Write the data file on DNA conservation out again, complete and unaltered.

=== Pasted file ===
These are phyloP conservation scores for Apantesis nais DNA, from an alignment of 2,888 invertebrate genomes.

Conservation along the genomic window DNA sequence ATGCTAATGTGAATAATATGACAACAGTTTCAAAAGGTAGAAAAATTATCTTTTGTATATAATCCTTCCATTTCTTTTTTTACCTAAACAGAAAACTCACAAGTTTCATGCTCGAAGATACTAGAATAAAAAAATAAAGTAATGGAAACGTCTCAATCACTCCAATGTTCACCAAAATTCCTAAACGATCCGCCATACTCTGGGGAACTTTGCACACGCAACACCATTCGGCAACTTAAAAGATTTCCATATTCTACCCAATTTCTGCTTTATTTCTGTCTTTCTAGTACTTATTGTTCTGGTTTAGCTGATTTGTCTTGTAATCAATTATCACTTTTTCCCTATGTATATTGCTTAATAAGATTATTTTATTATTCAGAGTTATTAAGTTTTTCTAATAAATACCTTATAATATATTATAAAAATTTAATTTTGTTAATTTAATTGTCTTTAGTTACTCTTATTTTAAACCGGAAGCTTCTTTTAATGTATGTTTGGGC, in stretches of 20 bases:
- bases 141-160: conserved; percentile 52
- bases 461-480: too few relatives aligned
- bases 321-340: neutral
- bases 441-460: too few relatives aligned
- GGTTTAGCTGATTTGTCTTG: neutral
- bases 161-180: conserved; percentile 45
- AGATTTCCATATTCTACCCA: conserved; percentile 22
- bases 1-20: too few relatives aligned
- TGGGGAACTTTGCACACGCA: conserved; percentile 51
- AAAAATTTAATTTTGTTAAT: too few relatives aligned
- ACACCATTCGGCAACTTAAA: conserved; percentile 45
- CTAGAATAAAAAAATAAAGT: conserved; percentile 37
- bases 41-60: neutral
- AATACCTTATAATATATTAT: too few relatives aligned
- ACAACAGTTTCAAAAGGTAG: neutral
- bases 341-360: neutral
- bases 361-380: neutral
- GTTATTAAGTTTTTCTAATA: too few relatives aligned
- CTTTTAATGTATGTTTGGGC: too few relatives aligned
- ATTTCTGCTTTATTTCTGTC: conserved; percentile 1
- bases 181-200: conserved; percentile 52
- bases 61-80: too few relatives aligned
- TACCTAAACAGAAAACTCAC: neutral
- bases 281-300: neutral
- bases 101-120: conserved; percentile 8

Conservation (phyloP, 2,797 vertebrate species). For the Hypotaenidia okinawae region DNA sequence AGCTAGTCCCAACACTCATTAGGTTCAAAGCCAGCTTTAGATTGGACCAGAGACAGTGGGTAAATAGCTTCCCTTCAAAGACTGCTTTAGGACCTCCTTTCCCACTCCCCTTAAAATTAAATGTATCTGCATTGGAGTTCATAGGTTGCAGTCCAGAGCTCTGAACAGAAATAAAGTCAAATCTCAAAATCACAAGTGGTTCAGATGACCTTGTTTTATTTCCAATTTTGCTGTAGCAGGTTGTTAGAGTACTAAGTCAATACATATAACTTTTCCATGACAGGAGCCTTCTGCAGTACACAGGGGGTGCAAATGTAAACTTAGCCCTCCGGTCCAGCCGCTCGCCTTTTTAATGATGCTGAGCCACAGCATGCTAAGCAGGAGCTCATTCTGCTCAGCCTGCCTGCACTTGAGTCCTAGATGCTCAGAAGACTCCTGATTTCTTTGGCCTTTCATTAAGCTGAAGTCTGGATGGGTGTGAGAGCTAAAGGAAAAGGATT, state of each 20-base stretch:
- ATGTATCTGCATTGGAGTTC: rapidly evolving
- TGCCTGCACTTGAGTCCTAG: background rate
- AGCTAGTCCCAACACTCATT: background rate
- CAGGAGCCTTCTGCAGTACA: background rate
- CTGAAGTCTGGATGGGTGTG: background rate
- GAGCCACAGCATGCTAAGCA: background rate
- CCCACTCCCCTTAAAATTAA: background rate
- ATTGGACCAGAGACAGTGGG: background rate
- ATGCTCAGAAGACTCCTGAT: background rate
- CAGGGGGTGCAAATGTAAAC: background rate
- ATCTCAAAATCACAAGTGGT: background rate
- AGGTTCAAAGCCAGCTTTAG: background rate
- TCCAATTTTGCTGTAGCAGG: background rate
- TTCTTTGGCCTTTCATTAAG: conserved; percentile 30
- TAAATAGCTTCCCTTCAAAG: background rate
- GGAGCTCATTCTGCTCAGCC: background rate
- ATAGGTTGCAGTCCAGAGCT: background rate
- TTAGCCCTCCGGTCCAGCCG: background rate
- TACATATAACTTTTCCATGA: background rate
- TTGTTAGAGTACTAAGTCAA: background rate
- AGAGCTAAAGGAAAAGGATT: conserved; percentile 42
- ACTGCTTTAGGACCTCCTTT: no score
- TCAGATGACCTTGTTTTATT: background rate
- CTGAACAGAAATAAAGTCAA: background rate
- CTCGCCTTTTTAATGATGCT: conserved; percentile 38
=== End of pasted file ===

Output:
These are phyloP conservation scores for Apantesis nais DNA, from an alignment of 2,888 invertebrate genomes.

Conservation along the genomic window DNA sequence ATGCTAATGTGAATAATATGACAACAGTTTCAAAAGGTAGAAAAATTATCTTTTGTATATAATCCTTCCATTTCTTTTTTTACCTAAACAGAAAACTCACAAGTTTCATGCTCGAAGATACTAGAATAAAAAAATAAAGTAATGGAAACGTCTCAATCACTCCAATGTTCACCAAAATTCCTAAACGATCCGCCATACTCTGGGGAACTTTGCACACGCAACACCATTCGGCAACTTAAAAGATTTCCATATTCTACCCAATTTCTGCTTTATTTCTGTCTTTCTAGTACTTATTGTTCTGGTTTAGCTGATTTGTCTTGTAATCAATTATCACTTTTTCCCTATGTATATTGCTTAATAAGATTATTTTATTATTCAGAGTTATTAAGTTTTTCTAATAAATACCTTATAATATATTATAAAAATTTAATTTTGTTAATTTAATTGTCTTTAGTTACTCTTATTTTAAACCGGAAGCTTCTTTTAATGTATGTTTGGGC, in stretches of 20 bases:
- bases 141-160: conserved; percentile 52
- bases 461-480: too few relatives aligned
- bases 321-340: neutral
- bases 441-460: too few relatives aligned
- GGTTTAGCTGATTTGTCTTG: neutral
- bases 161-180: conserved; percentile 45
- AGATTTCCATATTCTACCCA: conserved; percentile 22
- bases 1-20: too few relatives aligned
- TGGGGAACTTTGCACACGCA: conserved; percentile 51
- AAAAATTTAATTTTGTTAAT: too few relatives aligned
- ACACCATTCGGCAACTTAAA: conserved; percentile 45
- CTAGAATAAAAAAATAAAGT: conserved; percentile 37
- bases 41-60: neutral
- AATACCTTATAATATATTAT: too few relatives aligned
- ACAACAGTTTCAAAAGGTAG: neutral
- bases 341-360: neutral
- bases 361-380: neutral
- GTTATTAAGTTTTTCTAATA: too few relatives aligned
- CTTTTAATGTATGTTTGGGC: too few relatives aligned
- ATTTCTGCTTTATTTCTGTC: conserved; percentile 1
- bases 181-200: conserved; percentile 52
- bases 61-80: too few relatives aligned
- TACCTAAACAGAAAACTCAC: neutral
- bases 281-300: neutral
- bases 101-120: conserved; percentile 8

Conservation (phyloP, 2,797 vertebrate species). For the Hypotaenidia okinawae region DNA sequence AGCTAGTCCCAACACTCATTAGGTTCAAAGCCAGCTTTAGATTGGACCAGAGACAGTGGGTAAATAGCTTCCCTTCAAAGACTGCTTTAGGACCTCCTTTCCCACTCCCCTTAAAATTAAATGTATCTGCATTGGAGTTCATAGGTTGCAGTCCAGAGCTCTGAACAGAAATAAAGTCAAATCTCAAAATCACAAGTGGTTCAGATGACCTTGTTTTATTTCCAATTTTGCTGTAGCAGGTTGTTAGAGTACTAAGTCAATACATATAACTTTTCCATGACAGGAGCCTTCTGCAGTACACAGGGGGTGCAAATGTAAACTTAGCCCTCCGGTCCAGCCGCTCGCCTTTTTAATGATGCTGAGCCACAGCATGCTAAGCAGGAGCTCATTCTGCTCAGCCTGCCTGCACTTGAGTCCTAGATGCTCAGAAGACTCCTGATTTCTTTGGCCTTTCATTAAGCTGAAGTCTGGATGGGTGTGAGAGCTAAAGGAAAAGGATT, state of each 20-base stretch:
- ATGTATCTGCATTGGAGTTC: rapidly evolving
- TGCCTGCACTTGAGTCCTAG: background rate
- AGCTAGTCCCAACACTCATT: background rate
- CAGGAGCCTTCTGCAGTACA: background rate
- CTGAAGTCTGGATGGGTGTG: background rate
- GAGCCACAGCATGCTAAGCA: background rate
- CCCACTCCCCTTAAAATTAA: background rate
- ATTGGACCAGAGACAGTGGG: background rate
- ATGCTCAGAAGACTCCTGAT: background rate
- CAGGGGGTGCAAATGTAAAC: background rate
- ATCTCAAAATCACAAGTGGT: background rate
- AGGTTCAAAGCCAGCTTTAG: background rate
- TCCAATTTTGCTGTAGCAGG: background rate
- TTCTTTGGCCTTTCATTAAG: conserved; percentile 30
- TAAATAGCTTCCCTTCAAAG: background rate
- GGAGCTCATTCTGCTCAGCC: background rate
- ATAGGTTGCAGTCCAGAGCT: background rate
- TTAGCCCTCCGGTCCAGCCG: background rate
- TACATATAACTTTTCCATGA: background rate
- TTGTTAGAGTACTAAGTCAA: background rate
- AGAGCTAAAGGAAAAGGATT: conserved; percentile 42
- ACTGCTTTAGGACCTCCTTT: no score
- TCAGATGACCTTGTTTTATT: background rate
- CTGAACAGAAATAAAGTCAA: background rate
- CTCGCCTTTTTAATGATGCT: conserved; percentile 38